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Newborn Screening ACT Sheet

[Elevated C16-OH +/- C18 and Other Long Chain Acylcarnitines]
Long-chain 3-Hydroxyacyl-CoA Dehydrogenase Deficiency (LCHADD)

Differential Diagnosis: Long-chain 3-hydroxyacyl-CoA dehydrogenase (LCHAD) deficiency; Trifunctional protein (TFP) deficiency.

Condition Description: LCHADD and TFP deficiencies are fatty acid oxidation (FAO) disorders. Fatty acid oxidation occurs during prolonged fasting and/or periods of increased energy demands (fever, stress) after glycogen stores become depleted and energy production relies increasingly on fat metabolism. Fatty acids and potentially toxic derivatives accumulate in FAO disorders which are caused by deficiency in one of the enzymes involved in FAO.

YOU SHOULD TAKE THE FOLLOWING ACTIONS:

  • Contact family to inform them of the newborn screening result and ascertain clinical status (poor feeding, vomiting, lethargy).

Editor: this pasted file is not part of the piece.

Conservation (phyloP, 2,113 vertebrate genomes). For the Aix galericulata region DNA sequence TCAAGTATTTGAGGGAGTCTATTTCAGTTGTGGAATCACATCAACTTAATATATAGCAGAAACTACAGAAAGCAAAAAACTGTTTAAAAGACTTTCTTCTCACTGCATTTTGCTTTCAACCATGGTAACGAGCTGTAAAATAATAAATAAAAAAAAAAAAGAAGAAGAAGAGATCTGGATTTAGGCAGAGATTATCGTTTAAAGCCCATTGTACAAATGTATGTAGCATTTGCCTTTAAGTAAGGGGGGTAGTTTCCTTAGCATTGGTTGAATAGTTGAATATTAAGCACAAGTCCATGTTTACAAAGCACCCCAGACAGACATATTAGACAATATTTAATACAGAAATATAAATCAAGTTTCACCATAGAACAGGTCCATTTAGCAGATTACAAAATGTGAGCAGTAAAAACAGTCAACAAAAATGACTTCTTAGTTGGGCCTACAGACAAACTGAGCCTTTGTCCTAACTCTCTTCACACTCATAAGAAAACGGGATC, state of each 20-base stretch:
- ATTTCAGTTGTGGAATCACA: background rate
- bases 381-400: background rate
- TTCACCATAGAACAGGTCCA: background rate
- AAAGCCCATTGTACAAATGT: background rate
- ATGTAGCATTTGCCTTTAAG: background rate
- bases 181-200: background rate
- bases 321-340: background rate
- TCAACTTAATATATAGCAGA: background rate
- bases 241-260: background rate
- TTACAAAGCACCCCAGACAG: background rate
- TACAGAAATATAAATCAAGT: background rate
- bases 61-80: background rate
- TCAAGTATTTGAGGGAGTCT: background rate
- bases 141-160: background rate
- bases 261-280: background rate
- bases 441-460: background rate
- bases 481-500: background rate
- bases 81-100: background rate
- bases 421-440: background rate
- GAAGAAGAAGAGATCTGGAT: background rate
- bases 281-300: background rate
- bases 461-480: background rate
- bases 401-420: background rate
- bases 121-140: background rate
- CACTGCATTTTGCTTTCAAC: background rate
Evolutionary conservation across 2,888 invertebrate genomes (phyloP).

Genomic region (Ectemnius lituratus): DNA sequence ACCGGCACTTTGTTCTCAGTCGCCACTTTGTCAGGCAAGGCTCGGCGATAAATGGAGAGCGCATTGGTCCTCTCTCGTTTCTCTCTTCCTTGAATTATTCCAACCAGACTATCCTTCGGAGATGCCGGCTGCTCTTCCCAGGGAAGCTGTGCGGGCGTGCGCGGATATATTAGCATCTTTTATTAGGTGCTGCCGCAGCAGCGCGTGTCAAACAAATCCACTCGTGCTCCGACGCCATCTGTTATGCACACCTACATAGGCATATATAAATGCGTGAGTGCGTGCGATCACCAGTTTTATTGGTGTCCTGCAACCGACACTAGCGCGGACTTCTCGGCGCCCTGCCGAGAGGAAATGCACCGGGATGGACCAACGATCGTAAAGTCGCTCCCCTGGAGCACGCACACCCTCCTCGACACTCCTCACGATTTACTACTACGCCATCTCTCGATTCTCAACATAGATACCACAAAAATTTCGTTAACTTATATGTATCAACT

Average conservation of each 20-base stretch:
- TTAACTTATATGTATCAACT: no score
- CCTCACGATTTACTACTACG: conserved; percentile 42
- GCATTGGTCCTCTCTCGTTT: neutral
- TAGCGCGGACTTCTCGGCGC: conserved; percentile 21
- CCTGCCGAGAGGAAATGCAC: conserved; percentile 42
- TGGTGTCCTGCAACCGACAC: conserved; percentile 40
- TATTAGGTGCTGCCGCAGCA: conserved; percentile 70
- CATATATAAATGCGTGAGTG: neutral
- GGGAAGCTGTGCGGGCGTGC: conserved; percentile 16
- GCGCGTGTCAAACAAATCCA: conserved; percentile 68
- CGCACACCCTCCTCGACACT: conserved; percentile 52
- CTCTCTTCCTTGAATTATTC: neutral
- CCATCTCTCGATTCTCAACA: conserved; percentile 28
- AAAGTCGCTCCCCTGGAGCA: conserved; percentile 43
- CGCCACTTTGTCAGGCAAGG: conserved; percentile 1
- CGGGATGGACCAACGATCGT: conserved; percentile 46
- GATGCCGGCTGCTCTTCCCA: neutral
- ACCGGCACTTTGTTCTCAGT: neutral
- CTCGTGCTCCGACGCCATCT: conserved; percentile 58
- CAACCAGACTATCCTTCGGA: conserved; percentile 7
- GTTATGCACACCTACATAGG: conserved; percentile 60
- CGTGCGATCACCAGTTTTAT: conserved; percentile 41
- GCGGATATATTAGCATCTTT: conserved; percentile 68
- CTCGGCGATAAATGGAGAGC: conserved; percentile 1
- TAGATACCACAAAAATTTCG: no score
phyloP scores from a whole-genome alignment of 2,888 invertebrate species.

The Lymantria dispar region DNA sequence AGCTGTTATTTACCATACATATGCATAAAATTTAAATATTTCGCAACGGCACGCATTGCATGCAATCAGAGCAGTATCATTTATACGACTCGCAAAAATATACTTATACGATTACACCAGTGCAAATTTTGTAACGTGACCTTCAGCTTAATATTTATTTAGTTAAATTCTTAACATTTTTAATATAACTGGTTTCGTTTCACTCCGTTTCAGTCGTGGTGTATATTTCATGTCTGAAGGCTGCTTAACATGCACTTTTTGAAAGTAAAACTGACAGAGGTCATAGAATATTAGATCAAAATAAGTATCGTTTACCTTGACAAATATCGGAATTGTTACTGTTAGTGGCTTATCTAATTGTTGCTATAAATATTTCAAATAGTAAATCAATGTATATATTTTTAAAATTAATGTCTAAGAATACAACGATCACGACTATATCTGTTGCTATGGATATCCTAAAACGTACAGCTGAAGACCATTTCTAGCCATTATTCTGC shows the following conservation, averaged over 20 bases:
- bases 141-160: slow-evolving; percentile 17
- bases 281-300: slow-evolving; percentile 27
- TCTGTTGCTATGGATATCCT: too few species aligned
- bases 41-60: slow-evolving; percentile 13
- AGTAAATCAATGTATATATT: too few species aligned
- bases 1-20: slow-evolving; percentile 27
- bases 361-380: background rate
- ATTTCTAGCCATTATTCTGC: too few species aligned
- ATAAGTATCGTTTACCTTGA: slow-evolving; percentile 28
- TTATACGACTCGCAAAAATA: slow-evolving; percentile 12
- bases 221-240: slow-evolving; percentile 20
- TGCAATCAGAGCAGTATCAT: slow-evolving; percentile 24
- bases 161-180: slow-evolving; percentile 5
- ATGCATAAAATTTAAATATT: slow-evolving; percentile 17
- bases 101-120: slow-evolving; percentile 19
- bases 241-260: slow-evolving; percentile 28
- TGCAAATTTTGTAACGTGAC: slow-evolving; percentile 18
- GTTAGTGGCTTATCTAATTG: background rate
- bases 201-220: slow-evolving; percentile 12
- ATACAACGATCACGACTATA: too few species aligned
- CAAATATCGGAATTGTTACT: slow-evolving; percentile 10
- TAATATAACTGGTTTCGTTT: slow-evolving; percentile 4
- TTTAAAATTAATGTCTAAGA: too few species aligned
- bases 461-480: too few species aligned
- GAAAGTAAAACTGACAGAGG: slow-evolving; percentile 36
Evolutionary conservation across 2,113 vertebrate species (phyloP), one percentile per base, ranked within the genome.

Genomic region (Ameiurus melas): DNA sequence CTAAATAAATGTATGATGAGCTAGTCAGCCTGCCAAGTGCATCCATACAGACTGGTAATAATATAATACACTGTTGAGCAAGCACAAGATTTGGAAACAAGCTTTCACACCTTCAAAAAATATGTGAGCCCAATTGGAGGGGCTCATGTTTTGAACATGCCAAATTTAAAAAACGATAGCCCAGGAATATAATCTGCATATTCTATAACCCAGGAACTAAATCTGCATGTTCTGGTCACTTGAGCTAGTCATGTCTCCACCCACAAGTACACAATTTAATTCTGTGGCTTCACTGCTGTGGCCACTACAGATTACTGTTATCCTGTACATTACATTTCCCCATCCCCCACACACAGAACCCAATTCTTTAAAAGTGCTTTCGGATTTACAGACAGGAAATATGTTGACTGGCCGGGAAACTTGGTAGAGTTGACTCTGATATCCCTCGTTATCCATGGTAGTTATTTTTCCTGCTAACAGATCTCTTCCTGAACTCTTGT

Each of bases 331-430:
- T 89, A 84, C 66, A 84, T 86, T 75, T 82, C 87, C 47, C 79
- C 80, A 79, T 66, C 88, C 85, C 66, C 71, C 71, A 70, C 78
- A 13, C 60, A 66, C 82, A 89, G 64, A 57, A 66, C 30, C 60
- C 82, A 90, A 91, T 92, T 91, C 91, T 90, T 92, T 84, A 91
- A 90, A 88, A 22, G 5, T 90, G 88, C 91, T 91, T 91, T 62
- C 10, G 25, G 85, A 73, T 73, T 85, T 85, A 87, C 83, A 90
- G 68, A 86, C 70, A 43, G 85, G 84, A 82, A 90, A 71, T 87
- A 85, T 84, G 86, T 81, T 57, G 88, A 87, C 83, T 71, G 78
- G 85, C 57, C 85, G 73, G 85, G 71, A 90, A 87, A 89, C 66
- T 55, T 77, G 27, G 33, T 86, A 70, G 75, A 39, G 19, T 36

• Consult with pediatric metabolic specialist.
  • Evaluate infant (hepatomegaly, cardiac insufficiency; history of sudden unexpected death in a sibling; maternal liver disease during pregnancy; hypoglycemia). If signs are present or infant is ill, initiate emergency treatment in consultation with metabolic specialist.
  • Educate family about need for infant to avoid fasting. Even if the infant becomes mildly ill (poor feeding, vomiting, or lethargy), immediate treatment with IV glucose is needed.
  • Report findings to newborn screening program.


Diagnostic Evaluation:

Plasma acylcarnitine analysis will show a characteristic pattern consistent with LCHADD or TFP deficiency. Urine organic acid analysis may also show an abnormal profile. Differentiation between both disorders requires further biochemical and molecular genetic testing.

Clinical Considerations:

LCHAD and TFP deficiencies may present acutely and are then associated with high mortality unless treated promptly. Hallmark features include hepatomegaly, cardiomyopathy, lethargy, hypoketotic hypoglycemia, elevated liver transaminases, elevated creatine phosphokinase (CPK), lactic acidosis, and failure to thrive. Rhabdomyolysis (a serious and sometimes fatal complication) may occur. Milder variants exist. Consider that cefotaxime treatment in the baby or mother may alter lab results.

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